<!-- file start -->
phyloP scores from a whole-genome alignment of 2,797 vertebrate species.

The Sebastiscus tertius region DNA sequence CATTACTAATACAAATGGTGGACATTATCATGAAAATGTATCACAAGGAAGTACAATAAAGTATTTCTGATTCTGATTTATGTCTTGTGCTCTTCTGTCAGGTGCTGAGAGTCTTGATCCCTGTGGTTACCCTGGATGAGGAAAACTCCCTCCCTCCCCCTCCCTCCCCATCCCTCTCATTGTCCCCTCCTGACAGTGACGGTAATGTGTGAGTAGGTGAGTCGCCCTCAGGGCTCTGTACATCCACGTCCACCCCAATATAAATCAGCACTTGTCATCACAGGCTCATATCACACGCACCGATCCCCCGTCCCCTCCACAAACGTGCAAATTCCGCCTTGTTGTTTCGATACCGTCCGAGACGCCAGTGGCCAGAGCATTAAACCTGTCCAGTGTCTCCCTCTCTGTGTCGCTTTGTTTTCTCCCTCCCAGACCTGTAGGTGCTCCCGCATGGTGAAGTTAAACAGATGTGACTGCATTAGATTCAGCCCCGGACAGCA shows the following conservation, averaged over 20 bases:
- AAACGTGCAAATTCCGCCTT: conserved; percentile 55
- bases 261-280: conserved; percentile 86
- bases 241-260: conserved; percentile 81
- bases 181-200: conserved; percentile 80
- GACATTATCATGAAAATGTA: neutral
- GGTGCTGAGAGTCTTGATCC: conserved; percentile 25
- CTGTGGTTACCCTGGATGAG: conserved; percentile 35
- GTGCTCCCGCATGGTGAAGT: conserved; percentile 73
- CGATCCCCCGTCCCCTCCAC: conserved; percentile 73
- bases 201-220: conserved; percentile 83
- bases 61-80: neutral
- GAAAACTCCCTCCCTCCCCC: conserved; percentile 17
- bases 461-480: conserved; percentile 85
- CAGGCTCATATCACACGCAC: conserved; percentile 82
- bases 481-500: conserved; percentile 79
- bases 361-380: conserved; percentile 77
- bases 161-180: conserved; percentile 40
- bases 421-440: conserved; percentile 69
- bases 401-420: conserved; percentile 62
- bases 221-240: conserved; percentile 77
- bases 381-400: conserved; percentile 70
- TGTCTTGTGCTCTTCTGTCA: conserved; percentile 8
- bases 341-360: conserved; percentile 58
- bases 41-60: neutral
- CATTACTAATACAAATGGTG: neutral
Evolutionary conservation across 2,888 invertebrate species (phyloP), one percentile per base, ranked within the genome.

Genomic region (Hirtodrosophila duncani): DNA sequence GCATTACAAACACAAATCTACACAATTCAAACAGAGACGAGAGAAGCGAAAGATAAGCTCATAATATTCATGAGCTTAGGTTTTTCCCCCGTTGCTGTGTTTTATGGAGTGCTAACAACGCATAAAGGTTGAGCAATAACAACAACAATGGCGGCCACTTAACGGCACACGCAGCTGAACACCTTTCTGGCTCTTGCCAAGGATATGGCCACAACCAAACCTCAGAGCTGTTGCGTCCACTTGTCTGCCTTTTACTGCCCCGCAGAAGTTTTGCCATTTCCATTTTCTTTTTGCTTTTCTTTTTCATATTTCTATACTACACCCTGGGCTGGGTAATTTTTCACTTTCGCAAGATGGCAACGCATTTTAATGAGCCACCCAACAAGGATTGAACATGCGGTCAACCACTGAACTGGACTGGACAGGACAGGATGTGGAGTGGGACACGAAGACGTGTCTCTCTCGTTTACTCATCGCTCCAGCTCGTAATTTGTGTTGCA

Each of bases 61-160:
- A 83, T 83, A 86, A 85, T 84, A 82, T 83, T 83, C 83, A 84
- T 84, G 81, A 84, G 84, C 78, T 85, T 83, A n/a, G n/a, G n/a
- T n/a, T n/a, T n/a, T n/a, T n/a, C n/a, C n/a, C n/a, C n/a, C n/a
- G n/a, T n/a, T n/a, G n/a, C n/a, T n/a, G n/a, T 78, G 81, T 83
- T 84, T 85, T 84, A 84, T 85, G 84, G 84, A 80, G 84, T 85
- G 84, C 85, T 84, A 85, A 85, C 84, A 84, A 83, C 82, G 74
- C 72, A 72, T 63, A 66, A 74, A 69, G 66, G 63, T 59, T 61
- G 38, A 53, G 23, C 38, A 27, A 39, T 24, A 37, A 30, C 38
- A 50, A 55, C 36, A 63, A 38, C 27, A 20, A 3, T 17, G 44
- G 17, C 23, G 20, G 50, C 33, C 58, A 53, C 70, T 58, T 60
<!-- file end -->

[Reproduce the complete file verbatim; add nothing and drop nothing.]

phyloP scores from a whole-genome alignment of 2,797 vertebrate species.

The Sebastiscus tertius region DNA sequence CATTACTAATACAAATGGTGGACATTATCATGAAAATGTATCACAAGGAAGTACAATAAAGTATTTCTGATTCTGATTTATGTCTTGTGCTCTTCTGTCAGGTGCTGAGAGTCTTGATCCCTGTGGTTACCCTGGATGAGGAAAACTCCCTCCCTCCCCCTCCCTCCCCATCCCTCTCATTGTCCCCTCCTGACAGTGACGGTAATGTGTGAGTAGGTGAGTCGCCCTCAGGGCTCTGTACATCCACGTCCACCCCAATATAAATCAGCACTTGTCATCACAGGCTCATATCACACGCACCGATCCCCCGTCCCCTCCACAAACGTGCAAATTCCGCCTTGTTGTTTCGATACCGTCCGAGACGCCAGTGGCCAGAGCATTAAACCTGTCCAGTGTCTCCCTCTCTGTGTCGCTTTGTTTTCTCCCTCCCAGACCTGTAGGTGCTCCCGCATGGTGAAGTTAAACAGATGTGACTGCATTAGATTCAGCCCCGGACAGCA shows the following conservation, averaged over 20 bases:
- AAACGTGCAAATTCCGCCTT: conserved; percentile 55
- bases 261-280: conserved; percentile 86
- bases 241-260: conserved; percentile 81
- bases 181-200: conserved; percentile 80
- GACATTATCATGAAAATGTA: neutral
- GGTGCTGAGAGTCTTGATCC: conserved; percentile 25
- CTGTGGTTACCCTGGATGAG: conserved; percentile 35
- GTGCTCCCGCATGGTGAAGT: conserved; percentile 73
- CGATCCCCCGTCCCCTCCAC: conserved; percentile 73
- bases 201-220: conserved; percentile 83
- bases 61-80: neutral
- GAAAACTCCCTCCCTCCCCC: conserved; percentile 17
- bases 461-480: conserved; percentile 85
- CAGGCTCATATCACACGCAC: conserved; percentile 82
- bases 481-500: conserved; percentile 79
- bases 361-380: conserved; percentile 77
- bases 161-180: conserved; percentile 40
- bases 421-440: conserved; percentile 69
- bases 401-420: conserved; percentile 62
- bases 221-240: conserved; percentile 77
- bases 381-400: conserved; percentile 70
- TGTCTTGTGCTCTTCTGTCA: conserved; percentile 8
- bases 341-360: conserved; percentile 58
- bases 41-60: neutral
- CATTACTAATACAAATGGTG: neutral
Evolutionary conservation across 2,888 invertebrate species (phyloP), one percentile per base, ranked within the genome.

Genomic region (Hirtodrosophila duncani): DNA sequence GCATTACAAACACAAATCTACACAATTCAAACAGAGACGAGAGAAGCGAAAGATAAGCTCATAATATTCATGAGCTTAGGTTTTTCCCCCGTTGCTGTGTTTTATGGAGTGCTAACAACGCATAAAGGTTGAGCAATAACAACAACAATGGCGGCCACTTAACGGCACACGCAGCTGAACACCTTTCTGGCTCTTGCCAAGGATATGGCCACAACCAAACCTCAGAGCTGTTGCGTCCACTTGTCTGCCTTTTACTGCCCCGCAGAAGTTTTGCCATTTCCATTTTCTTTTTGCTTTTCTTTTTCATATTTCTATACTACACCCTGGGCTGGGTAATTTTTCACTTTCGCAAGATGGCAACGCATTTTAATGAGCCACCCAACAAGGATTGAACATGCGGTCAACCACTGAACTGGACTGGACAGGACAGGATGTGGAGTGGGACACGAAGACGTGTCTCTCTCGTTTACTCATCGCTCCAGCTCGTAATTTGTGTTGCA

Each of bases 61-160:
- A 83, T 83, A 86, A 85, T 84, A 82, T 83, T 83, C 83, A 84
- T 84, G 81, A 84, G 84, C 78, T 85, T 83, A n/a, G n/a, G n/a
- T n/a, T n/a, T n/a, T n/a, T n/a, C n/a, C n/a, C n/a, C n/a, C n/a
- G n/a, T n/a, T n/a, G n/a, C n/a, T n/a, G n/a, T 78, G 81, T 83
- T 84, T 85, T 84, A 84, T 85, G 84, G 84, A 80, G 84, T 85
- G 84, C 85, T 84, A 85, A 85, C 84, A 84, A 83, C 82, G 74
- C 72, A 72, T 63, A 66, A 74, A 69, G 66, G 63, T 59, T 61
- G 38, A 53, G 23, C 38, A 27, A 39, T 24, A 37, A 30, C 38
- A 50, A 55, C 36, A 63, A 38, C 27, A 20, A 3, T 17, G 44
- G 17, C 23, G 20, G 50, C 33, C 58, A 53, C 70, T 58, T 60